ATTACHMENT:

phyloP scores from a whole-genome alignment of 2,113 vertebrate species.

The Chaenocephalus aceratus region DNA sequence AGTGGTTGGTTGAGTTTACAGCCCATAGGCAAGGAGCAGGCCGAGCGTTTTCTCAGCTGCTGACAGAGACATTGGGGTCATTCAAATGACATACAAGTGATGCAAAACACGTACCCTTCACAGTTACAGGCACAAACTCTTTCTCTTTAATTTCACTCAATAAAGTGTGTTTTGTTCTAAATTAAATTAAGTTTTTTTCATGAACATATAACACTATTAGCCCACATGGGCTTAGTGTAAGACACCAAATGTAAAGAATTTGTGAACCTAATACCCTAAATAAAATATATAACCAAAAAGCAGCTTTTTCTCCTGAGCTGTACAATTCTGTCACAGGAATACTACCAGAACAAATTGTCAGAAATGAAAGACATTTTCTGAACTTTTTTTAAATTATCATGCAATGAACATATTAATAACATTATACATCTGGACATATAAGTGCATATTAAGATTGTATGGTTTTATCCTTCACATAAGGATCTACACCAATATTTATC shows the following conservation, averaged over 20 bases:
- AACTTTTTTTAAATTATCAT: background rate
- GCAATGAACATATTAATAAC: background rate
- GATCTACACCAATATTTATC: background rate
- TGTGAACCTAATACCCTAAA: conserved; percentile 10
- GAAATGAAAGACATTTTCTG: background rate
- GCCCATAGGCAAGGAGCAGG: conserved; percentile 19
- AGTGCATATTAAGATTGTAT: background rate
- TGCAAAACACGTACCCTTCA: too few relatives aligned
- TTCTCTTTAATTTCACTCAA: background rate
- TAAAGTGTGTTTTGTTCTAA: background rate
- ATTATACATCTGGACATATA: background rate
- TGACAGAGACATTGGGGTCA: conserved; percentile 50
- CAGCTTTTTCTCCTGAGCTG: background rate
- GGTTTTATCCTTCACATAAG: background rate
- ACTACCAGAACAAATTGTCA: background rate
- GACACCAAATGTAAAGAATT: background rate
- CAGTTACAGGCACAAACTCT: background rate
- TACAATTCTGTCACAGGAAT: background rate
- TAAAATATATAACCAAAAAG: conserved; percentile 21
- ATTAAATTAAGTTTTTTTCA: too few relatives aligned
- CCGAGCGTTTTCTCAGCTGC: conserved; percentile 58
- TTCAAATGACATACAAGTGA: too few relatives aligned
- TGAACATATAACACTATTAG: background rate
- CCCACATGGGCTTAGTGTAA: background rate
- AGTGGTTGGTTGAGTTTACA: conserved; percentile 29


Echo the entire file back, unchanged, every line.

phyloP scores from a whole-genome alignment of 2,113 vertebrate species.

The Chaenocephalus aceratus region DNA sequence AGTGGTTGGTTGAGTTTACAGCCCATAGGCAAGGAGCAGGCCGAGCGTTTTCTCAGCTGCTGACAGAGACATTGGGGTCATTCAAATGACATACAAGTGATGCAAAACACGTACCCTTCACAGTTACAGGCACAAACTCTTTCTCTTTAATTTCACTCAATAAAGTGTGTTTTGTTCTAAATTAAATTAAGTTTTTTTCATGAACATATAACACTATTAGCCCACATGGGCTTAGTGTAAGACACCAAATGTAAAGAATTTGTGAACCTAATACCCTAAATAAAATATATAACCAAAAAGCAGCTTTTTCTCCTGAGCTGTACAATTCTGTCACAGGAATACTACCAGAACAAATTGTCAGAAATGAAAGACATTTTCTGAACTTTTTTTAAATTATCATGCAATGAACATATTAATAACATTATACATCTGGACATATAAGTGCATATTAAGATTGTATGGTTTTATCCTTCACATAAGGATCTACACCAATATTTATC shows the following conservation, averaged over 20 bases:
- AACTTTTTTTAAATTATCAT: background rate
- GCAATGAACATATTAATAAC: background rate
- GATCTACACCAATATTTATC: background rate
- TGTGAACCTAATACCCTAAA: conserved; percentile 10
- GAAATGAAAGACATTTTCTG: background rate
- GCCCATAGGCAAGGAGCAGG: conserved; percentile 19
- AGTGCATATTAAGATTGTAT: background rate
- TGCAAAACACGTACCCTTCA: too few relatives aligned
- TTCTCTTTAATTTCACTCAA: background rate
- TAAAGTGTGTTTTGTTCTAA: background rate
- ATTATACATCTGGACATATA: background rate
- TGACAGAGACATTGGGGTCA: conserved; percentile 50
- CAGCTTTTTCTCCTGAGCTG: background rate
- GGTTTTATCCTTCACATAAG: background rate
- ACTACCAGAACAAATTGTCA: background rate
- GACACCAAATGTAAAGAATT: background rate
- CAGTTACAGGCACAAACTCT: background rate
- TACAATTCTGTCACAGGAAT: background rate
- TAAAATATATAACCAAAAAG: conserved; percentile 21
- ATTAAATTAAGTTTTTTTCA: too few relatives aligned
- CCGAGCGTTTTCTCAGCTGC: conserved; percentile 58
- TTCAAATGACATACAAGTGA: too few relatives aligned
- TGAACATATAACACTATTAG: background rate
- CCCACATGGGCTTAGTGTAA: background rate
- AGTGGTTGGTTGAGTTTACA: conserved; percentile 29